Holy Cross leads the "Iron Major" series, 18–15. The all-time series dates back to 1902, just a year before Cavanaugh began patrolling the Holy Cross sideline. The Crusaders also lead the overall series, 29–25–2. The 2016 game was played on November 12, at Yankee Stadium, where in front of 21,000+ fans, Fordham defeated Holy Cross by a score of 54–14. This marked Fordham's first game at The Stadium since 1946 and the first encounter between the schools at a professional venue since 1954. Previous Cups were staged in Ireland (1991) and Bermuda (1995).
The 1882 Fordham Rams football team represented Fordham University during the 1882 college football season. In the inaugural season of Fordham football, the team posted a 7–1 record.1883 Fordham Rams football team
The 1883 Fordham Rams football team represented Fordham University during the 1883 college football season.1936 Fordham Rams football team
The 1936 Fordham Rams football team represented Fordham University during the 1936 college football season.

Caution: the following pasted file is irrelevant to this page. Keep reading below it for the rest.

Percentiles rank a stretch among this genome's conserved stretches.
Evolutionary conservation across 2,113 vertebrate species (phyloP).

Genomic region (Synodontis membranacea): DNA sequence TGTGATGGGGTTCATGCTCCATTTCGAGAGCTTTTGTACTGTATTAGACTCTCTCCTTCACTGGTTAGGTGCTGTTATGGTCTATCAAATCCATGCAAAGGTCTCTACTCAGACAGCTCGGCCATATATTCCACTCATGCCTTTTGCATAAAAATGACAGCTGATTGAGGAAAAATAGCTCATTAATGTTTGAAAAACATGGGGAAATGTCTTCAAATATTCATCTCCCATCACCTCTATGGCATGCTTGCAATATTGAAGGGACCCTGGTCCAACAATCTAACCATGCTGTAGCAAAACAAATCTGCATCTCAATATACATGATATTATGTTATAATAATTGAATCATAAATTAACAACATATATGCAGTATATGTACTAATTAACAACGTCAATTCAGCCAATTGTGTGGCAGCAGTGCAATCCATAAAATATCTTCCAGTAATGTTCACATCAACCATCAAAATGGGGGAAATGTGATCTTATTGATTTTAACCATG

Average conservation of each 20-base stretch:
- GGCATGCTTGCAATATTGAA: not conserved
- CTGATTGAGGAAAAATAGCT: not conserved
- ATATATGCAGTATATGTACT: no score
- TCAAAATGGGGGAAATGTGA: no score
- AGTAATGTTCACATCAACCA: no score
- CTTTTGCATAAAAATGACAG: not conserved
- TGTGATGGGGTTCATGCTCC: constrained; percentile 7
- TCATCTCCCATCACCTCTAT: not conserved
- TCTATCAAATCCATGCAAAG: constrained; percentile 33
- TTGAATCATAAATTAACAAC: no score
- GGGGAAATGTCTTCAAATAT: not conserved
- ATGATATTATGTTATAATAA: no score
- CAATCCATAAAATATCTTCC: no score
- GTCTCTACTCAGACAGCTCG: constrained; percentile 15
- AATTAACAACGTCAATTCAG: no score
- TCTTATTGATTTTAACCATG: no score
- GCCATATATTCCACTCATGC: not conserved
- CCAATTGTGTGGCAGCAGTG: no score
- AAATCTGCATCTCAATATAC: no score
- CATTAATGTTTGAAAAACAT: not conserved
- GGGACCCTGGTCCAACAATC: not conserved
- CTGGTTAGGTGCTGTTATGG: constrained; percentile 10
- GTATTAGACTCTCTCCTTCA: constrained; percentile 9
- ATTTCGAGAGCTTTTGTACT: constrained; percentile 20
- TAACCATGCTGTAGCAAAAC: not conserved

Led by fourth-year head coach Jim Crowley, the Rams' offense scored 128 over eight games, while the defense allowed no more than seven points in any game, and shut out three teams, including second-ranked Pittsburgh.
This team is best remembered for its offensive line, the Seven Blocks of Granite, which included future NFL head coach Vince Lombardi; the line coach was Frank Leahy.By mid-November, the Rams were 5–0–1 and ranked third with two games to play, and the leading candidate for a Rose Bowl invitation, but a tie with Georgia at the Polo Grounds dropped them to eighth. Five days later at Yankee Stadium on Thanksgiving, the NYU Violets handed the Rams a 7–6 defeat. Right guard Lombardi called it "the most devastating loss of my life," dashing the hopes of a bowl game. (The previous year, Fordham had spoiled NYU's undefeated season and bowl hopes with a 21–0 shutout.)
Fordham ended up fifteenth in the Final AP National Ranking in the first year for the poll.1937 Fordham Rams football team
The 1937 Fordham Rams football team represented Fordham University during the 1937 college football season. Once again, the Rams' offense dominated with over 100 points scored in the first two games. The defense held every opponent to seven points or less per game, and recorded five shutouts, including top-ranked Pittsburgh and No. 19 ranked North Carolina. The Rams' went undefeated with a 7–0–1 record and were third in the final AP rankings, only giving up 16 points all season.